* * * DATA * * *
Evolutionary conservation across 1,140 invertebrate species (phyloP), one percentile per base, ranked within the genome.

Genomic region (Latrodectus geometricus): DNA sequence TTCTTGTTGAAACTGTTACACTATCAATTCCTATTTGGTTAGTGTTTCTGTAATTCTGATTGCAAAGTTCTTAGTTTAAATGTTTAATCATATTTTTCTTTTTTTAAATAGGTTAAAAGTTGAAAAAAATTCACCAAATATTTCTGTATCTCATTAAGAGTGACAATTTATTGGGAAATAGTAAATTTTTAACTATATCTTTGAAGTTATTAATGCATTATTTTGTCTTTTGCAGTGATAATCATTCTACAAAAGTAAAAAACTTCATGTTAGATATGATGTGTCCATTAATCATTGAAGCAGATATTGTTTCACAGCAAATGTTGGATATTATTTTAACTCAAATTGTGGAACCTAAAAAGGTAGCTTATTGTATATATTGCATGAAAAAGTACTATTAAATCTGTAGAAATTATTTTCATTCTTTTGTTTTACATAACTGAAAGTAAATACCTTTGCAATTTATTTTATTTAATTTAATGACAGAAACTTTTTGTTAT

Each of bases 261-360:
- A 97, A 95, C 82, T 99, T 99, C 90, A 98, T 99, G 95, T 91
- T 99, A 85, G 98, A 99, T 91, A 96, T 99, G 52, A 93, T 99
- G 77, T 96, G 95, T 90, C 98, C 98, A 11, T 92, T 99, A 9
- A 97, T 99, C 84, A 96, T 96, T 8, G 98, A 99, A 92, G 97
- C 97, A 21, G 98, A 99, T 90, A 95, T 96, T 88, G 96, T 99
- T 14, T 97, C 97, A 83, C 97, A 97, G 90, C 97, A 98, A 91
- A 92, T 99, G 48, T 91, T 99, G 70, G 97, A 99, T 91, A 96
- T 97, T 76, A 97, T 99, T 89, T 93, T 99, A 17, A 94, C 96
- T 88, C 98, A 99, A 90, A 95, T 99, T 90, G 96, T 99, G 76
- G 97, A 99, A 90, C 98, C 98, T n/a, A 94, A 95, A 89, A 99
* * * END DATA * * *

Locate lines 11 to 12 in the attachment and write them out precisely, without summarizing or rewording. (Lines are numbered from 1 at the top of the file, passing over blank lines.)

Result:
- T 97, T 76, A 97, T 99, T 89, T 93, T 99, A 17, A 94, C 96
- T 88, C 98, A 99, A 90, A 95, T 99, T 90, G 96, T 99, G 76